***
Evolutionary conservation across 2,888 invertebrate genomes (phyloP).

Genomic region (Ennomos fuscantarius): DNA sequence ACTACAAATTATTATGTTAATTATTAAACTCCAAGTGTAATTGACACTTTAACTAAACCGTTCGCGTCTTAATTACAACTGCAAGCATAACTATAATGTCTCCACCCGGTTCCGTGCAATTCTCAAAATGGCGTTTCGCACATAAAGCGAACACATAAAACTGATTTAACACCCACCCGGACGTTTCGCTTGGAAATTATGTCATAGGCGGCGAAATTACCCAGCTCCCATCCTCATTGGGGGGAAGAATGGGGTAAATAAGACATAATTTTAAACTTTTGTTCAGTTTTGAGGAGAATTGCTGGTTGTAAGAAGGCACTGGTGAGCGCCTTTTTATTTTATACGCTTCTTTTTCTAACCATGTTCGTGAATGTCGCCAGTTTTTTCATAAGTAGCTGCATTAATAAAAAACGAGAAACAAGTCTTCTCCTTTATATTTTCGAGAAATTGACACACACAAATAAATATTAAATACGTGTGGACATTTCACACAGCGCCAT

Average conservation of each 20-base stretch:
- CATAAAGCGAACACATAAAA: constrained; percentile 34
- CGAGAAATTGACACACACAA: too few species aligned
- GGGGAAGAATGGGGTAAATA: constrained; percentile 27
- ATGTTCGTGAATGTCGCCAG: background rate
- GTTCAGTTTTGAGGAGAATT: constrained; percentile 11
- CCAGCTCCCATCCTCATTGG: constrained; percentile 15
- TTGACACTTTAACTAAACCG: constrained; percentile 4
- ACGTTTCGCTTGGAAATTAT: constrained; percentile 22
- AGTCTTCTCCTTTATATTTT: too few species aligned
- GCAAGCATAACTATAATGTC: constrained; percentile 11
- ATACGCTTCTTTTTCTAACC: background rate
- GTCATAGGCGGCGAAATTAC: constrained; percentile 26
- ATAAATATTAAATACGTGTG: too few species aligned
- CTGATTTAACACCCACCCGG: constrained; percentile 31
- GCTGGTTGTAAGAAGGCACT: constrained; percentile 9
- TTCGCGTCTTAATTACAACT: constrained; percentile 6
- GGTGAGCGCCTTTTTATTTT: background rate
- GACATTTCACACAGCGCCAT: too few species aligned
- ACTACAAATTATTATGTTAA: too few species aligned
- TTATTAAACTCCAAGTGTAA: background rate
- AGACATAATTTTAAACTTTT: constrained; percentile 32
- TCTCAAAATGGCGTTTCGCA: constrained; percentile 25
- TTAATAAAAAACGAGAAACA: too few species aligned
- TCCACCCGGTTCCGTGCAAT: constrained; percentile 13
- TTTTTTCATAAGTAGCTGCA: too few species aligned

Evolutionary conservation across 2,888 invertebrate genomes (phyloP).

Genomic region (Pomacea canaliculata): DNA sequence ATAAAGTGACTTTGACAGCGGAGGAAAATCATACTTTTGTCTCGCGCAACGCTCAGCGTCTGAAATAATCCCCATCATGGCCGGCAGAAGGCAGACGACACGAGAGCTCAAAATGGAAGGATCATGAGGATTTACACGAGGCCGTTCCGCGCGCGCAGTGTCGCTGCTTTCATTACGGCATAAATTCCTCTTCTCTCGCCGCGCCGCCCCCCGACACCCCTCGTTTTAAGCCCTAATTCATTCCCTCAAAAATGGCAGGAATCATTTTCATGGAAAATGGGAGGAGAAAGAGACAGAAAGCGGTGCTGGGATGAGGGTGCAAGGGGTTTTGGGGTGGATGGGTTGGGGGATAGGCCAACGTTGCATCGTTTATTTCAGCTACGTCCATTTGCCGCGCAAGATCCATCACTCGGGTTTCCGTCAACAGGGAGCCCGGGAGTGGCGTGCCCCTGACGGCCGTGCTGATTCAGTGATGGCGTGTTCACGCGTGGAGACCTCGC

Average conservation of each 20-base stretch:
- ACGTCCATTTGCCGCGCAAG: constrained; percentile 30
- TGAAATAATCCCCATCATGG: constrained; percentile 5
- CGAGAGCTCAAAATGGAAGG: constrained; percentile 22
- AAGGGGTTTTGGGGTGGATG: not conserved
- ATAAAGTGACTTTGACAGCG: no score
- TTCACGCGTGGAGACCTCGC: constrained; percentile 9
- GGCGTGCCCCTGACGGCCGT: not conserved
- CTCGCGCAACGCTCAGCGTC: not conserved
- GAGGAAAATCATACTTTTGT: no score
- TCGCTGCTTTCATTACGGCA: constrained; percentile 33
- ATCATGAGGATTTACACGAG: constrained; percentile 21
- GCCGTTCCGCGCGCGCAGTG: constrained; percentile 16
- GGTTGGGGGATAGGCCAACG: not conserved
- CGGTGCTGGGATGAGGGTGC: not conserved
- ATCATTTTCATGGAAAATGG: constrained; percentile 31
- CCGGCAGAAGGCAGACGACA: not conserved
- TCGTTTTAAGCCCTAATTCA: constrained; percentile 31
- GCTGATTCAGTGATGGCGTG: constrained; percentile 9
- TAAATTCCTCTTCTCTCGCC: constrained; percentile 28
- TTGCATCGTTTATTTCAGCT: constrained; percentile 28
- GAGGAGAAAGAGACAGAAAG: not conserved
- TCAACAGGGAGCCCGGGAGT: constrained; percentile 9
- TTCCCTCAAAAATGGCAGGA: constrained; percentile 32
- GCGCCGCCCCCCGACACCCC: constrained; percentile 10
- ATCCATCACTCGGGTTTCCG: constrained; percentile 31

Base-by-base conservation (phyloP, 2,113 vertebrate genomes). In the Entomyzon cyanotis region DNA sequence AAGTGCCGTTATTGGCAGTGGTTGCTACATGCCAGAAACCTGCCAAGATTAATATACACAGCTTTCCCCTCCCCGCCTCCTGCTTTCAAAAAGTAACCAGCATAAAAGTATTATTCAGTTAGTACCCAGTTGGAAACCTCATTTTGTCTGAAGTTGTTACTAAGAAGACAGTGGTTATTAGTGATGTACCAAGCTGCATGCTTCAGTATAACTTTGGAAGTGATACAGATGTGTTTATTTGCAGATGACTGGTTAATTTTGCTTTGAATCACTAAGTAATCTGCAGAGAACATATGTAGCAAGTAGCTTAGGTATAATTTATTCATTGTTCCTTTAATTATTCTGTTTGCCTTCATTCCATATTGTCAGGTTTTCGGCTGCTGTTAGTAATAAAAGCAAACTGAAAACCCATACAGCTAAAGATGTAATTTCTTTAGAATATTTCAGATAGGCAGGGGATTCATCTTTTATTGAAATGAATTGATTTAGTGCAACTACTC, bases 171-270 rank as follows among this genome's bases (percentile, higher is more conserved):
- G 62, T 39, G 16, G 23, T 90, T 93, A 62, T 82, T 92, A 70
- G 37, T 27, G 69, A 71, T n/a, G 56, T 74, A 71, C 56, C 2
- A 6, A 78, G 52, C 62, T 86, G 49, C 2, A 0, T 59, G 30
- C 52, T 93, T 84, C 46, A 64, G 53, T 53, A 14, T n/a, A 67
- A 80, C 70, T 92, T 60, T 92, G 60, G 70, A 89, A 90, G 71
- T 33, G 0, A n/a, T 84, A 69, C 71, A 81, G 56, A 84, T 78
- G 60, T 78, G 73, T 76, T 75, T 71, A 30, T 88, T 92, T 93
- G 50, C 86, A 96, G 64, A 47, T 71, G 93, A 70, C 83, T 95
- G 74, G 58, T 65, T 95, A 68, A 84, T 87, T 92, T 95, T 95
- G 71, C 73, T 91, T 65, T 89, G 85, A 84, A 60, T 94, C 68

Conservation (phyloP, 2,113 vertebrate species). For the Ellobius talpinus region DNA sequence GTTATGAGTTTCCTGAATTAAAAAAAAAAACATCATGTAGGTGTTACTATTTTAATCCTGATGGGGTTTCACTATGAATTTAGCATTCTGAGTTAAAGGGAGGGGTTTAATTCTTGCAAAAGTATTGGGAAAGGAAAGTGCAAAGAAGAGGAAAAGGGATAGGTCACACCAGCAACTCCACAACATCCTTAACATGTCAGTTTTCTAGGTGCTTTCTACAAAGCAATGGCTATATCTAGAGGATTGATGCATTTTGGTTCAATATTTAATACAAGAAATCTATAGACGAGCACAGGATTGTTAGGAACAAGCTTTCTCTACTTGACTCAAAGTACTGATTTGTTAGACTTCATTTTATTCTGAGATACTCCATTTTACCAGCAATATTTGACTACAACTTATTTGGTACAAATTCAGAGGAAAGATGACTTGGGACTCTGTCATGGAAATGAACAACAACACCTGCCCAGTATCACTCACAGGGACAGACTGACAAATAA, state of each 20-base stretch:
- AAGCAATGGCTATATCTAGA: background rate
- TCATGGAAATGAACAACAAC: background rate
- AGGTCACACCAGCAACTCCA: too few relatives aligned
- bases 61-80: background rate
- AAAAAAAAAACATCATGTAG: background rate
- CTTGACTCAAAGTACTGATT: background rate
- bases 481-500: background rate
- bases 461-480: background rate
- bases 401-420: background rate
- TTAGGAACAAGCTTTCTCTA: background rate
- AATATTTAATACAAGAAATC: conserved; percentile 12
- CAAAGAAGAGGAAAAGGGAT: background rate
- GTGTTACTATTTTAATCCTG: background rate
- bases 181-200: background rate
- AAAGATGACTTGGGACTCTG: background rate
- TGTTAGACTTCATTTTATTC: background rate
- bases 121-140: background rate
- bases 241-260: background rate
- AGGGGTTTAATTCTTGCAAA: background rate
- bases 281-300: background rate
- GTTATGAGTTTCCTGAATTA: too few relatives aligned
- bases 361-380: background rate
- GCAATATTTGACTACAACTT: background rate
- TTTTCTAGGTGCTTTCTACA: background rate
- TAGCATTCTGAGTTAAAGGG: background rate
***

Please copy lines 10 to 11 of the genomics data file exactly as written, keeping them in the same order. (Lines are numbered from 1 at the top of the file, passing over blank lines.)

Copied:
- TTGACACTTTAACTAAACCG: constrained; percentile 4
- ACGTTTCGCTTGGAAATTAT: constrained; percentile 22